What Is Cocaine?

Cocaine is a bitter, addictive pain blocker that is extracted from the leaves of Erythroxylon coca, also known as the coca scrub, a plant that comes from the Andean highlands in South America.

Cocaine is the most powerful stimulant of natural origin.

Cocaine as a recreational drug.

Today, cocaine is commonly used as a recreational drug.

Erythroxylon coca

Recreational cocaine, often termed illicit cocaine, and informally known as powder, snow, ski, soft, blow, slopes,coca, and nose candy,” is presented as a white crystalline powder or as an off-white chunky substance.

In powder form it is usually cocaine hydrochloride (C17H21NO4), which is then diluted with other substances, such as local anesthetic (lidocaine), sugars (lactose), inositol, and mannitol. By adulterating the cocaine in this way the seller can make more profits.

Cocaine can be:

  • Snorted – inhaled through the nose. It enters the bloodstream via the nasal tissues.
  • Injected – where it is released directly into the bloodstream.
  • Smoking – cocaine is inhaled as vapor or smoke into the lungs, where it rapidly enters the bloodstream.

What Is Crack?

Crack is the street name for a type of cocaine that has had the hydrochloride removed, making it possible to smoke.

When the mixture is heated it makes a crackling sound, hence the name. It is processed with baking soda (sodium bicarbonate) or ammonia and water, and heated to remove the hydro-chloride.

The crack smoker receives large doses of cocaine – the effect is virtually immediate, as with injected cocaine. The extremely intense feelings derived from smoking crack are short-lived.

Overdosing on cocaine can lead to seizures, and life-threatening heart failure, cerebral hemorrhage, stroke and respiratory failure – even regular usage without overdosing raises the risk of detrimental health consequences (see paragraph below).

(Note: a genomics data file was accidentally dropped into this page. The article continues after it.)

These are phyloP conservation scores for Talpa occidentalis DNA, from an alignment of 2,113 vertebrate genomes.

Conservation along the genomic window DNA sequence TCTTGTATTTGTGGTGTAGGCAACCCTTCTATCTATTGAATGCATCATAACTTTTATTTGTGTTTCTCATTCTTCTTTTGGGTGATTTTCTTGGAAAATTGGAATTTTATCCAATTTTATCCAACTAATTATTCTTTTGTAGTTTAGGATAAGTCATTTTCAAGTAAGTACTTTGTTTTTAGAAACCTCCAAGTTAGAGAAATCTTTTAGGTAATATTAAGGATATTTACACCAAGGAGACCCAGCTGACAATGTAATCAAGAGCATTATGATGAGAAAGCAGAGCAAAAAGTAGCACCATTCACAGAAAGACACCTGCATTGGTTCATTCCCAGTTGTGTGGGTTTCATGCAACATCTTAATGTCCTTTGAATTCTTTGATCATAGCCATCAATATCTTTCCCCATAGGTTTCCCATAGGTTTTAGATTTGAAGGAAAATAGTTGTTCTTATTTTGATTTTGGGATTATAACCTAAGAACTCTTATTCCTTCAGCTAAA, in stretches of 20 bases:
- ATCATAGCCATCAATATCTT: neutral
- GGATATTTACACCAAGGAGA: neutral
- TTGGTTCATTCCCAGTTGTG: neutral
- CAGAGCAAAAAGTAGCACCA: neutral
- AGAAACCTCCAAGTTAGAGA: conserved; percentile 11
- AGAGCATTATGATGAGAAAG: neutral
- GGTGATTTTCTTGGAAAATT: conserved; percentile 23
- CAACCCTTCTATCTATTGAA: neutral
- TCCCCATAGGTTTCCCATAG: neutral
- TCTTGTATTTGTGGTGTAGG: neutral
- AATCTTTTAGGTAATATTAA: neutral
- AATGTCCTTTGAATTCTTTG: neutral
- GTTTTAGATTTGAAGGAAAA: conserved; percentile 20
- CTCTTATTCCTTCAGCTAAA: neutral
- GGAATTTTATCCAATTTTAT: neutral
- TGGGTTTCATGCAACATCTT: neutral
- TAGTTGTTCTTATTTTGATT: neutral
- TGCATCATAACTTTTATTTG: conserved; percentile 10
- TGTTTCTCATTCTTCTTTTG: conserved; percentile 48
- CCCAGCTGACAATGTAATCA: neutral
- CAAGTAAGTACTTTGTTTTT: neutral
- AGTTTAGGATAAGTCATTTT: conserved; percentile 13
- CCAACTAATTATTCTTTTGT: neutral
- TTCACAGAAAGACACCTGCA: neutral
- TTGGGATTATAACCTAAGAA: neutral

There is no specific medication for cocaine overdose. Some studies have shown that those who inject or smoke cocaine have a greater risk of complications than individuals who snort it. Smokers will typically become compulsive cocaine users more rapidly than those who snort it.

Smoking cocaine increases the risk of developing respiratory problems, such as shortness of breath, coughing, and lung trauma (including bleeding).

What Is Methamphetamine?

Methamphetamine (also called meth, crystal, chalk, and ice, among other terms) is an extremely addictive stimulant drug that is chemically similar to amphetamine. It takes the form of a white, odorless, bitter-tasting crystalline powder.

How Is Methamphetamine Abused?

Methamphetamine is taken orally, smoked, snorted, or dissolved in water or alcohol and injected. Smoking or injecting the drug delivers it very quickly to the brain, where it produces an immediate, intense euphoria. Because the pleasure also fades quickly, users often take repeated doses, in a “binge and crash” pattern.

How Does Methamphetamine Affect The Brain?

Methamphetamine increases the amount of the neurotransmitter dopamine, leading to high levels of that chemical in the brain. Dopamine is involved in reward, motivation, the experience of pleasure, and motor function. Methamphetamine’s ability to release dopamine rapidly in reward regions of the brain produces the euphoric “rush” or “flash” that many users experience. Repeated methamphetamine use can easily lead to addiction—a chronic, relapsing disease characterized by compulsive drug seeking and use.

What Is Mdma (Ecstasy Or Molly)?

“Ecstasy” and “Molly” are slang terms for MDMA, short for 3,4-methylenedioxymethamphetamine, a name that’s nearly as long as the all-night parties where MDMA is often used. That’s why MDMA has been called a “club drug.” It has effects similar to those of other stimulants, and it often makes the person feel like everyone is his or her friend, even when that’s not the case.

MDMA is man-made—it doesn’t come from a plant like marijuana or tobacco do. Other chemicals or substances—such as caffeine, dextromethorphan (found in some cough syrups), amphetamines, PCP, or cocaine—are sometimes added to, or substituted for, MDMA in Ecstasy or Molly tablets. Makers of MDMA can add anything they want to the drug, so its purity is always in question.

There are a lot of slang words for MDMA. “Ecstasy” and “Molly” are two of the most common. You might also hear “E,” “XTC,” “X,” “Adam,” “hug,” “beans,” “clarity,” “lover’s speed,” and “love drug.”

Most people who abuse MDMA take a pill, tablet, or capsule. These pills can be different colors, and sometimes have cartoon-like images on them. Some people take more than one pill at a time, called “bumping”.